- (b) in the case of textile products consisting of a ground fabric and a pile or looped surface no account shall be taken of the ground fabric;
- (c) in the case of embroidery of heading 58.10 and goods thereof, only the ground fabric shall be taken into account. However, embroidery without visible ground, and goods thereof, shall be classified with reference to the embroidering threads alone.
7. Subheading Note 2 to Section XI indicates that in classifying textile products consisting of a ground fabric and a pile surface, no account shall be taken of the ground fabric. Fabrics containing chenille yarns qualify as a pile fabric, as outlined in the Explanatory Notes to heading 58.01. Paragraph (B) of Subheading Note 2 therefore applies, and the ground fabric is not taken into account in the determination of classification.
8. Accordingly, the classification of chenille fabrics is based on the composition of the chenille yarn and occurs under the provisions of heading 58.01.
9. The exception is instances in which chenille yarns are minimal or incidental to the composition of the fabric, such as in the presence of an occasional decorative emblem or tuft of chenille yarn. In terms of a percentage measurement, this exception would apply to cases where the percentage of chenille yarn is less than 1% of the total composition of the fabric. In such cases, the fabric will not be regarded as a chenille (or pile) fabric, and classification will be based on composition and construction of the entire fabric.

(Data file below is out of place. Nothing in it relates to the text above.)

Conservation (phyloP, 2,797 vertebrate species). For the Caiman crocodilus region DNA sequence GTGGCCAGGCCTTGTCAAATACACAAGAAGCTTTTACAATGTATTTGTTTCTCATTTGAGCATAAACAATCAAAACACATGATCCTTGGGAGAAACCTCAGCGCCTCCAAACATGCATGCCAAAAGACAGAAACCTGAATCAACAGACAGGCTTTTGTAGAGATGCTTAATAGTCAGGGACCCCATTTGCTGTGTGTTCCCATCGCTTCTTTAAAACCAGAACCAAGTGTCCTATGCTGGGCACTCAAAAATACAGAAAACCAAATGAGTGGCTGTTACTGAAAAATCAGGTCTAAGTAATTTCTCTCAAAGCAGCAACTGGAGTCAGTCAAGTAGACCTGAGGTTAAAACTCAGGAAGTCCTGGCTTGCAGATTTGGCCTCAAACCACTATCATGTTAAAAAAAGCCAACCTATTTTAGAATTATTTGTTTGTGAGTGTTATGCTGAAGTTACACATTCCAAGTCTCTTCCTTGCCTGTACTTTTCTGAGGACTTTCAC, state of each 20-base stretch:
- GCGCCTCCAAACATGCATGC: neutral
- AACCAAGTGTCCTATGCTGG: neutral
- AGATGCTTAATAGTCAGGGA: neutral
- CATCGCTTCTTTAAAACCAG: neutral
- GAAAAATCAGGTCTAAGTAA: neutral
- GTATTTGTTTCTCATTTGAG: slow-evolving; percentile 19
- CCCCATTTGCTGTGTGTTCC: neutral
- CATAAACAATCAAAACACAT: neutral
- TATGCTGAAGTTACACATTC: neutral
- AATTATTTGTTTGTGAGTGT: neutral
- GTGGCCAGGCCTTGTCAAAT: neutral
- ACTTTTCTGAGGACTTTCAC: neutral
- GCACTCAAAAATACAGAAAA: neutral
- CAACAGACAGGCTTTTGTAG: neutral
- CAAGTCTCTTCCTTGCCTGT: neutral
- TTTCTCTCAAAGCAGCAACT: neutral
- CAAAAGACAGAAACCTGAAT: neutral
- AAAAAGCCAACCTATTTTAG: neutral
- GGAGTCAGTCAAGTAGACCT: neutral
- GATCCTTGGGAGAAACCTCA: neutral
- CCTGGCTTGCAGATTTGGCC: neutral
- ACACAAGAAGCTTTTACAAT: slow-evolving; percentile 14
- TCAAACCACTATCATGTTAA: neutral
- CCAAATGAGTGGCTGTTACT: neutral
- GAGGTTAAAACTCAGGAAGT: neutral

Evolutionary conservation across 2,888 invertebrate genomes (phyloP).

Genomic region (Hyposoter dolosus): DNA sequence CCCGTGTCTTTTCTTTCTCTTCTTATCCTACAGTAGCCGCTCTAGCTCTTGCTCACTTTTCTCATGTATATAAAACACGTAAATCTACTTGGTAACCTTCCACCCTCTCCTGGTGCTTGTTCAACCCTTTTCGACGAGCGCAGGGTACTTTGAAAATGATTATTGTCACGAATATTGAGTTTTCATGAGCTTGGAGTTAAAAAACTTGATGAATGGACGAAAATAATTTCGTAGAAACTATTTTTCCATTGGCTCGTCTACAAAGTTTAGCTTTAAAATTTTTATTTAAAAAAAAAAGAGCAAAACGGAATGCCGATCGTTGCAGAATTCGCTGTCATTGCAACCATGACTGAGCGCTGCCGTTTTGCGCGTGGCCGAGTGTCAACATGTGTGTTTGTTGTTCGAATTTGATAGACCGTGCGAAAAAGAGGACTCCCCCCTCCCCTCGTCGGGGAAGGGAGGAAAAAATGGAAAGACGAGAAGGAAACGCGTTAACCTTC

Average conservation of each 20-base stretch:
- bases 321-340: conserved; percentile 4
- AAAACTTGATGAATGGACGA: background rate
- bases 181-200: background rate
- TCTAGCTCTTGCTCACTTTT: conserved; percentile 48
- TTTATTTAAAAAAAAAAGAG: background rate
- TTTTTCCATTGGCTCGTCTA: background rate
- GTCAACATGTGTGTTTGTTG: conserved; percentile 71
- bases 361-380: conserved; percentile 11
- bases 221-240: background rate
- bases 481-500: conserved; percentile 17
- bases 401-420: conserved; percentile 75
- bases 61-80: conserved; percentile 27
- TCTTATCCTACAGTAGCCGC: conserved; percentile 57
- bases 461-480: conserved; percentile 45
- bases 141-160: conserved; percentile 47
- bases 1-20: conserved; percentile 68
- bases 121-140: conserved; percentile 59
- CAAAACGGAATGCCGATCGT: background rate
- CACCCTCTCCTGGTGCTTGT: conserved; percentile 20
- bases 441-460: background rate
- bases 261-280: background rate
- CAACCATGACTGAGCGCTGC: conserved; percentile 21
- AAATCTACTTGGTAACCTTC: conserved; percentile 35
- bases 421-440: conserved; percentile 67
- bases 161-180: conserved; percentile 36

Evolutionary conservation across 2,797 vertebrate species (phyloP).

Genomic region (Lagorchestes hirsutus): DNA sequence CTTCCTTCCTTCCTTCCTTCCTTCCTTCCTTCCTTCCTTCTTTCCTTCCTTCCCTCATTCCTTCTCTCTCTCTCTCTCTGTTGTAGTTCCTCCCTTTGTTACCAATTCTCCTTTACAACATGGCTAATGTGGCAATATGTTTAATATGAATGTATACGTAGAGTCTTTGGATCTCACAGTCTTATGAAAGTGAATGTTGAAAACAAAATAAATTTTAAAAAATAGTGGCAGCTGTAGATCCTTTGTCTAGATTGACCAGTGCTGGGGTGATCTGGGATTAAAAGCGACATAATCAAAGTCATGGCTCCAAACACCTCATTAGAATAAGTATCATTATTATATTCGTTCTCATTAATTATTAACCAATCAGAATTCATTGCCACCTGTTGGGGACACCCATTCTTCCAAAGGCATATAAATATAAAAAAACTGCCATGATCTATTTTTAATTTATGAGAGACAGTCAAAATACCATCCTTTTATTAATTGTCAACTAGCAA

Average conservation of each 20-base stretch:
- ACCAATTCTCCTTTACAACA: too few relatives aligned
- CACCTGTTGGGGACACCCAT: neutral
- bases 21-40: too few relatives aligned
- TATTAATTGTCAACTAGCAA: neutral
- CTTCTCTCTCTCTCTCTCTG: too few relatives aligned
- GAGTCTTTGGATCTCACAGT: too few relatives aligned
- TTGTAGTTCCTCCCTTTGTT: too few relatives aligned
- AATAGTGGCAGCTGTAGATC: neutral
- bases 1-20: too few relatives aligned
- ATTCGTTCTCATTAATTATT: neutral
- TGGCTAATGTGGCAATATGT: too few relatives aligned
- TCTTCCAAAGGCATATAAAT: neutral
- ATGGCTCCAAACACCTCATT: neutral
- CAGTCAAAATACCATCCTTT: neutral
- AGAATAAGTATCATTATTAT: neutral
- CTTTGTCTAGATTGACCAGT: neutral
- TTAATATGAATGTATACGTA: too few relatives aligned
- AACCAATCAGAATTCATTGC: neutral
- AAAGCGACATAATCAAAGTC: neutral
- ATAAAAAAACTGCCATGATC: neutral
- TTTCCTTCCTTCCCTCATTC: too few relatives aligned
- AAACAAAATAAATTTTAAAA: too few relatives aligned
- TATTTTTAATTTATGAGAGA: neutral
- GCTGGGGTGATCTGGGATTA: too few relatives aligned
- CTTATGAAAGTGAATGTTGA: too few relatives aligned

10. For certainty regarding the tariff classification of a product, importers may request an advance ruling for tariff classification. Details on how to make such a request are found in Memorandum D11-11-3, Advance Rulings for Tariff Classification.
11. For more information, within Canada call the Border Information Service at 1-800-461-9999. From outside Canada call 204-983-3500 or 506-636-5064. Long distance charges will apply. Agents are available Monday to Friday (08:00 – 16:00 local time / except holidays). TTY is also available within Canada: 1-866-335-3237.
- Issuing office:
- Trade and Anti-dumping Programs Directorate
- Headquarters file:
- HS 5801.26, HS 5801.36
- Legislative references:
Explanatory Notes to the Harmonized Commodity Description and Coding System
- Other references:
- Memorandum D11-11-3
- Superseded memorandum D:
- D10-17-40 dated March 23, 2006
- Date modified: